Friday, 10 June 2016
The real reasons behind 'African Time'
By Bisi Daniels
This is sometimes used in a pejorative sense, about tardiness in appointments, meetings and events. This also includes the more leisurely, relaxed, and less rigorously-scheduled lifestyle found in African countries, especially as opposed to the more clock-bound pace of daily life in Western countries.
On my first overseas trip, years ago, I learnt some profond lessons about punctuality. At the Frankfurt Airport in Germany, I was a bit too early for a restaurant. I stood there with a few other diners waiting and wondering why they won’t allow us in. Right on the dot of the opening time, the door flung open. Not a second early, not a second late.
Two weeks later, in Magdeburg, we visited a government official for a briefing. We got there some 15 minutes earlier than scheduled. The host saw us but he continued with what he was doing until the very second of the appointed time.
But all over Africa, no bad habit is perhaps as glorified as African Time. Despite its wasteful nature, it is so common that it has earned entry into dictionaries. Of course, since we cannot control external circumstances like traffic and family emergencies, it is impossible to arrive on time each and every time, but in Africa it has become the norm.
African time (or Africa time), according to Wikipedia, is the perceived cultural tendency, in most parts of Africa, toward a more relaxed attitude to time. This is sometimes used in a pejorative sense, about tardiness in appointments, meetings and events. This also includes the more leisurely, relaxed, and less rigorously-scheduled lifestyle found in African countries, especially as opposed to the more clock-bound pace of daily life in Western countries.
Although not much cost counting has been done at this end, an investigation of the subject in the US, published in USA Today, discussed the cost of tardiness for CEOs. One hypothetical example: If Sanford Weill, at the time the CEO of Citigroup, arrived 15 minutes late to a meeting with his four best-paid lieutenants, it costs the company $4,250, the price of the four employees’ time. (That was in 2002; just think what a similar late arrival could cost today.) Yet, the same argument can be applied to the cost of being early. If those four well-paid employees arrived 15 minutes before Weill got to the meeting, that still would have cost the company $4,250 in wasted time. In both scenarios, time is money.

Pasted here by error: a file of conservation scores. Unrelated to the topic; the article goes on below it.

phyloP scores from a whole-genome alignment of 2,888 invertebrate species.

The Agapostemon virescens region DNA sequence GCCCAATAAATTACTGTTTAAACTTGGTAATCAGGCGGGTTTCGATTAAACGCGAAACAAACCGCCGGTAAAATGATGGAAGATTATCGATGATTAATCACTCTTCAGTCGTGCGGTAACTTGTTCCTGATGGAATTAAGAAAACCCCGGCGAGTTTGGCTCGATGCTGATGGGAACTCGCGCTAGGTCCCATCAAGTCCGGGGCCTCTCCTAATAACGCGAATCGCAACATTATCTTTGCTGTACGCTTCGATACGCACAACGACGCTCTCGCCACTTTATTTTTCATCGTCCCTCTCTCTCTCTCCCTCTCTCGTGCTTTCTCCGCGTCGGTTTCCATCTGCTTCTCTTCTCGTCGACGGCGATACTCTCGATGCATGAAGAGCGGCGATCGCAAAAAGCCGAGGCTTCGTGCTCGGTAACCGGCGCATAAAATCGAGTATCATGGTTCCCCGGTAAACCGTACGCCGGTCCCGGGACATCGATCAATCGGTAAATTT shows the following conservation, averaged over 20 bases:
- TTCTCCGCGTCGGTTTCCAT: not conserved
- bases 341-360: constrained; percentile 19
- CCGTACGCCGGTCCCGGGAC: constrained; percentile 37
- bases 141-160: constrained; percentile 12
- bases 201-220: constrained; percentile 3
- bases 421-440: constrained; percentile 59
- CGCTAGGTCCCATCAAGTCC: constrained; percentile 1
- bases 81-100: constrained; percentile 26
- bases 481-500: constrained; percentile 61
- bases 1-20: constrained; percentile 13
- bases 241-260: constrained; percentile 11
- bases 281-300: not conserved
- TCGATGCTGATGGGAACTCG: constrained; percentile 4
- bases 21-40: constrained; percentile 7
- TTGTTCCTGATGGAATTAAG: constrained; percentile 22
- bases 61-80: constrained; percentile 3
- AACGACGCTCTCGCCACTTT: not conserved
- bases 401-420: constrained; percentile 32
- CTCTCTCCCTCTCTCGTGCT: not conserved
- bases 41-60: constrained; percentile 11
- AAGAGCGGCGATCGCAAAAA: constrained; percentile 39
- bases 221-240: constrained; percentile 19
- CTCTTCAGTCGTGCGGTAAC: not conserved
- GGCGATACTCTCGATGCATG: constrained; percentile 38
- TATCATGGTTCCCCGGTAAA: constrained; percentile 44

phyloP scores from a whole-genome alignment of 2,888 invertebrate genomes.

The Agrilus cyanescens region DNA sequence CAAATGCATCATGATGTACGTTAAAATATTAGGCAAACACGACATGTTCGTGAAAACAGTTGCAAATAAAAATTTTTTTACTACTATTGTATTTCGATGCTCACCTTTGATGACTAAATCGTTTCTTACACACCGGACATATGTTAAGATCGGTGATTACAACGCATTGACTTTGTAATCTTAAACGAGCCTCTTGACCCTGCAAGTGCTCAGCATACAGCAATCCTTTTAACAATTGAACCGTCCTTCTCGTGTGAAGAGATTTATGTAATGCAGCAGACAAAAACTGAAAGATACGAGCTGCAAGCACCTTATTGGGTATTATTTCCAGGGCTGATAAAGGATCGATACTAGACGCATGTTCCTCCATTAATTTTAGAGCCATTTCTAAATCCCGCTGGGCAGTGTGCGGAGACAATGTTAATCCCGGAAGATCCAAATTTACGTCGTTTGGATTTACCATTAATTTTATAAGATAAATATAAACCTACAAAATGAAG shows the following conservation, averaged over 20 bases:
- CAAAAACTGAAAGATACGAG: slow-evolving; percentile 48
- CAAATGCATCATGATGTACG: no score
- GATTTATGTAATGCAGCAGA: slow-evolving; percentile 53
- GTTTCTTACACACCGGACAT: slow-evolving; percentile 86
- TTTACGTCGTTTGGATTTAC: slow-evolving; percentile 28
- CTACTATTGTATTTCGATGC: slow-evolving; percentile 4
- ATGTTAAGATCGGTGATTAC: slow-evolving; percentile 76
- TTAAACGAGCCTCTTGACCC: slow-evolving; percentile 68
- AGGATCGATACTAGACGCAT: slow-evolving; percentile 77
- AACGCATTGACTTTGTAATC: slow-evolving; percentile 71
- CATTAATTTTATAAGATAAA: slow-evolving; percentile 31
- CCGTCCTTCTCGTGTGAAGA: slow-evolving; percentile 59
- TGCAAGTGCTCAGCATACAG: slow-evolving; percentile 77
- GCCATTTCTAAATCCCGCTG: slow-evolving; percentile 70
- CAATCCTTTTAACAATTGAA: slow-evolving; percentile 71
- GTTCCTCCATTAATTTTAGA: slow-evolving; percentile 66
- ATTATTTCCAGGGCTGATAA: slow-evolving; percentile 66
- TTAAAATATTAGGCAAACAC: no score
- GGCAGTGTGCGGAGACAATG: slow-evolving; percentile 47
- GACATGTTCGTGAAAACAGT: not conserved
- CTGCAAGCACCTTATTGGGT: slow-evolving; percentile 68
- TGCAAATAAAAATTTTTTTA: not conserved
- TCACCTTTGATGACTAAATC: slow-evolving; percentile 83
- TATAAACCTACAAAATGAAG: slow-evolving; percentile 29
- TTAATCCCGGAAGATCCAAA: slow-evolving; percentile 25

But based on many other considerations, African Time is a lot more wasteful. In Nigeria, many events start hours late, and run on and on. The Western world is not entirely free of guilt but lateness, at worst, is mostly by only a couple minutes.
And according to experts, while some people are always on time because they don’t want to be tardy, some other people run late because they don’t want to be too early. Some feel that if they arrive too early, they may appear to be too as desperate. Other reasons for lateness, according to experts are that:
It is inefficient: Being early requires having to sit around with nothing to do. The waiting time is just short to do any other project; as soon as you start, the time is up.
The uneasiness of being early: They feel awkward and uncomfortable waiting. They might even feel as if others are watching and judging them, whether this is true or not. Arriving a few minutes early makes you feel proud and confident, but arriving too early can make you feel foolish.
Opportunity Cost: There is an opportunity cost associated with getting somewhere too early. The lost time could have been used productively elsewhere.
Politeness: Sometimes you do not want to be early to be polite. You may not want to disturb someone by getting there too soon—say, a friend’s dinner party—so you would rather get there a little late.
Reasons for African Time
All the above reasons for lateness aside, the uniqueness of African Time has been traced to the polychronic nature of African cultures. People tend to manage more than one thing at a time rather than in a strict sequence as it is done the monochronic cultures of the Western world.
A monochronic time system means that things are done one at a time. Time is segmented into precise, small units. Under this system time is scheduled, arranged and managed.
Germany and the United States are considered to be monochronic societies. This perception of time is learned and rooted in the Industrial Revolution, where “factory life required the labor force to be on hand and in place at an appointed hour”. For Americans, time is a precious resource not to be wasted or taken lightly.
Polychronicity time system is a one where several things can be done at once, and a more fluid approach is taken to scheduling time. Examples of polychronic behaviors include: cooking food while watching television or browsing the internet while sitting in meetings. Unlike most Western and East Asian cultures, Latin American, African, South Asian and Arab cultures are said to use polychronic systems of time.
Polychronic people do many things at once, concentrate on events happening around them, easily lose focus, and change plans often and easily.